Did Pitch Clocks, Robo Umps And Other 2021 MiLB Rules Changes Work?
At a Low-A game between Rancho Cucamonga and San Jose in August, three high-ranking Major League Baseball officials sat in the stands and watched the league’s experimental playing rules unfold in real time.
Senior vice president of minor league operations and development Peter Woodfork and senior vice presidents of on-field operations Michael Hill and Raul Ibañez sat about a dozen rows behind home plate at Rancho Cucamonga’s LoanMart Field. They watched as Rancho Cucamonga and San Jose completed a nine-inning game in 2 hours, 28 minutes. The night before, they saw Lake Elsinore and Inland Empire finish a game in 2:24. Both games were played with a 15-second pitch clock, which was implemented in Low-A West earlier in the season.
After the final out in Rancho Cucamonga, all three officials couldn’t help but remark at the pace of play with the pitch clock in place.
Their enthusiasm is widely shared by MLB officials in New York.
“The pitch timer was one of the more successful experiments from this season,” MLB executive vice president for baseball operations Morgan Sword said. “We received very positive feedback on the timer from players, coaches, umpires, minor league operators, frankly everybody that was involved in the Low-A West league this year. We were very encouraged by how it went.”
MLB enacted six experimental rules changes in the affiliated minor leagues this season, staggering them at different levels to see how they played out in isolation. Now that the 2021 minor league season has largely concluded, officials are reviewing the effects of the rules changes on each league to determine if they should be kept—or expanded—moving forward.
First and foremost is the pitch clock. The 15-second timer was introduced into Low-A West on June 8, five weeks into the season, and led to a decrease of 21 minutes in the average time of a nine-inning game, as The Athletic's Jayson Stark first reported.
Games from Opening Day through June 7, prior to the implementation of the pitch clock, averaged 3:02. Games from June 8 through the end of the regular season, with the pitch clock enforced, averaged 2:41. As Stark also first reported, the introduction of the pitch clock also corresponded with an increase in batting average, runs and home runs and a decrease in walks and strikeouts.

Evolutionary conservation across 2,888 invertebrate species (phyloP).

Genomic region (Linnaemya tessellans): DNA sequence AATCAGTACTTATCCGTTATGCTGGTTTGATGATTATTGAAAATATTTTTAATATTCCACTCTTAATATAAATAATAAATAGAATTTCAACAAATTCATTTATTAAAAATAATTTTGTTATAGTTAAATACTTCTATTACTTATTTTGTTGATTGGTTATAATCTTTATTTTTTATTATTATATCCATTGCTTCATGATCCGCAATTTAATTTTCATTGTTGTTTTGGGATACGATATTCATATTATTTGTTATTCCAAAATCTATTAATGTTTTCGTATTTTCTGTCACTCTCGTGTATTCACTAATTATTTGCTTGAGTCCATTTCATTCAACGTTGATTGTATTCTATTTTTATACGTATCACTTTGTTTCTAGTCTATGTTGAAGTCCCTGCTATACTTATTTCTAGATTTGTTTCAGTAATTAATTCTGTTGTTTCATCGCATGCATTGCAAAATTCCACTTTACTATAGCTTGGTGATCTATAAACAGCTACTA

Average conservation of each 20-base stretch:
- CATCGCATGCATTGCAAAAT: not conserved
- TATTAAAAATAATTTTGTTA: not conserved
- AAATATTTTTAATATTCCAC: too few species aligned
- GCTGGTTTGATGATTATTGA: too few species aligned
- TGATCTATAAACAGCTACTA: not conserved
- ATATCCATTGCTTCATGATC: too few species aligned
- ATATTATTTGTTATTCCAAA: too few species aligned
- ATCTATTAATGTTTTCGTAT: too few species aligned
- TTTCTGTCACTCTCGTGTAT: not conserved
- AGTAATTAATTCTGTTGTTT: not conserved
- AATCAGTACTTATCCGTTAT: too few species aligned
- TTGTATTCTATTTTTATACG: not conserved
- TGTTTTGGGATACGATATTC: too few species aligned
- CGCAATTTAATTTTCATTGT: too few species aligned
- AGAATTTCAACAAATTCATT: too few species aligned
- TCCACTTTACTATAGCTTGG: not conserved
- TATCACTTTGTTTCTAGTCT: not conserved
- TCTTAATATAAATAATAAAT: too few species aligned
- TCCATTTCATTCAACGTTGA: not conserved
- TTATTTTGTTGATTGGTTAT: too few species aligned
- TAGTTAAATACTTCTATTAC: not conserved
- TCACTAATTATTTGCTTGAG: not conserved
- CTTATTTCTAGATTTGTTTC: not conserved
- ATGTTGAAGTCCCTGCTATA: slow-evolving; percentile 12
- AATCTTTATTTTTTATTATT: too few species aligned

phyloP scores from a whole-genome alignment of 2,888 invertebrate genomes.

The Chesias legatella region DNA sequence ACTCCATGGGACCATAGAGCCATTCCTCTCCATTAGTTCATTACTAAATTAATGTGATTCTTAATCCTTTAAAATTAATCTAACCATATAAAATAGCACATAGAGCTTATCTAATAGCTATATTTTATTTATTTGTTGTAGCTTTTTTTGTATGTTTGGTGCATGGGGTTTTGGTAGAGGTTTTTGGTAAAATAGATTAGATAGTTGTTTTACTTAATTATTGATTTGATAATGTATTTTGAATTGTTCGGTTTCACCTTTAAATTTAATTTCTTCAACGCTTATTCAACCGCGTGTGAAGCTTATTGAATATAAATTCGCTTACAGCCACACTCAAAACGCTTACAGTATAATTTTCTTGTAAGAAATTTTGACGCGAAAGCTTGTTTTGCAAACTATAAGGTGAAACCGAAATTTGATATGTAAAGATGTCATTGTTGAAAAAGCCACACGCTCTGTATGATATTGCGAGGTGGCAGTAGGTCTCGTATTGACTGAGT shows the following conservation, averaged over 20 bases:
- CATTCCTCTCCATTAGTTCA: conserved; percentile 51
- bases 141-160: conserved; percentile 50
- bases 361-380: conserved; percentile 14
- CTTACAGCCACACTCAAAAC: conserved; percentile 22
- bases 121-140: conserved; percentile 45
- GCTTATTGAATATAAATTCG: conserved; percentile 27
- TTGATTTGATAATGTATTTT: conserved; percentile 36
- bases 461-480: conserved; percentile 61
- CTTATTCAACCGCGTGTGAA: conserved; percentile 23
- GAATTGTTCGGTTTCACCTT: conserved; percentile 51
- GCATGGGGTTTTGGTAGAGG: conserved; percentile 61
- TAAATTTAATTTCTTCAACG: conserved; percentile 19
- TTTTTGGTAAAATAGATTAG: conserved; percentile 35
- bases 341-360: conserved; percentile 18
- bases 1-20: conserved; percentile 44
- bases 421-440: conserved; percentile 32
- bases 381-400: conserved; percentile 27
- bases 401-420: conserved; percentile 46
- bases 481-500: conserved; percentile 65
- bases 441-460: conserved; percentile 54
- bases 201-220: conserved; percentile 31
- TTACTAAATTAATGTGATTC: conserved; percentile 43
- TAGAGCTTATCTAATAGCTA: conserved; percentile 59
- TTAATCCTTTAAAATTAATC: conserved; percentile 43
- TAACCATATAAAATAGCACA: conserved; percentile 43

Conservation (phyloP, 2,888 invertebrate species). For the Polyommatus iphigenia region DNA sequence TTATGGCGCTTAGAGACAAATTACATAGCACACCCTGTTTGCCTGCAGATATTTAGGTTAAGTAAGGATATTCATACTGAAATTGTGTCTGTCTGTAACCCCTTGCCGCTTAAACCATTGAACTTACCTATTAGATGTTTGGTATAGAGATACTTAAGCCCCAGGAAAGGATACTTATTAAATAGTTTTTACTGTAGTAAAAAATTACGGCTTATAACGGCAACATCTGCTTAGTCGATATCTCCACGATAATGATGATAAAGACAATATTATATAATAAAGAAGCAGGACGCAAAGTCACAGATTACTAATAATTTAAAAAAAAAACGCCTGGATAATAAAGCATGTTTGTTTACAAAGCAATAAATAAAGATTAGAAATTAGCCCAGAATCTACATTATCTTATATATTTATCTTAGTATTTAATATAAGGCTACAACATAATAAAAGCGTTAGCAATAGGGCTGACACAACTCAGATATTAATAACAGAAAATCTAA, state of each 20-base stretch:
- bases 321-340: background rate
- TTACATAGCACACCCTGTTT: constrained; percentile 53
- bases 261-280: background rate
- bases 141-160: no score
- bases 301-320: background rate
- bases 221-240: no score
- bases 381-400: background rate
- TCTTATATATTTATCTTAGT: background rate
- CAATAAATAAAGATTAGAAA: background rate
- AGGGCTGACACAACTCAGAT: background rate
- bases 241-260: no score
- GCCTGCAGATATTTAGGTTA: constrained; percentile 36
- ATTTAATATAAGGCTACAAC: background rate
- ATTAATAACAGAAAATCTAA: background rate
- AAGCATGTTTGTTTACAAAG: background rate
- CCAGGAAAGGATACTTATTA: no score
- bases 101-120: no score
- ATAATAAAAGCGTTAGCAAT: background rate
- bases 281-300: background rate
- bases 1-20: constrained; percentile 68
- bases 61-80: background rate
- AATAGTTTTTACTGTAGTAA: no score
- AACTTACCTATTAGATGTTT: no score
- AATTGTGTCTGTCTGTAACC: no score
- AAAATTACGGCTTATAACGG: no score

|w/o pitch clock||5.13||.237||.333||.371||1.9||11.1||29.3|
|w/ pitch clock||5.86||.263||.347||.424||2.5||9.7||25.3|
Source: MLB Research
“I thought it was really good,” said Inland Empire manager Jack Howell, who played 11 seasons in the major leagues. “I thought it really helped. It just kept the pace, the flow of the game going better. And it was better for our pitchers, teaching them to work quick. Get your sign and go."
While there were other elements in play, the pitch clock was the overriding factor in the reduction of the league’s average game time.
Another experimental rule designed to increase the pace of play limited pitchers to two pickoff attempts per plate appearance in all Low-A leagues. The rule made no significant difference in the game times in Low-A West.
Nine-inning games in the league (when it was known as the California League) lasted an average of 3:03 in 2019, with no limits on the number of pickoff attempts. Games lasted the aforementioned 3:02 through June 14 this year, a decrease of only 1 minute, when the pickoff limit was in place but the pitch clock was not.
This was not the minors’ first experience with a pitch clock, but it was its most effective.
Since 2018, pitchers at Double-A and Triple-A have had a 15-second pitch clock with no one on base and a 20-second pitch clock with runners on.
Despite those restrictions, the length of games has increased at both levels. The average time of a nine-inning game at Double-A rose from 2:43 in 2017 to 2:55 in 2021. The average time of a Triple-A game rose from 2:55 to 3:04.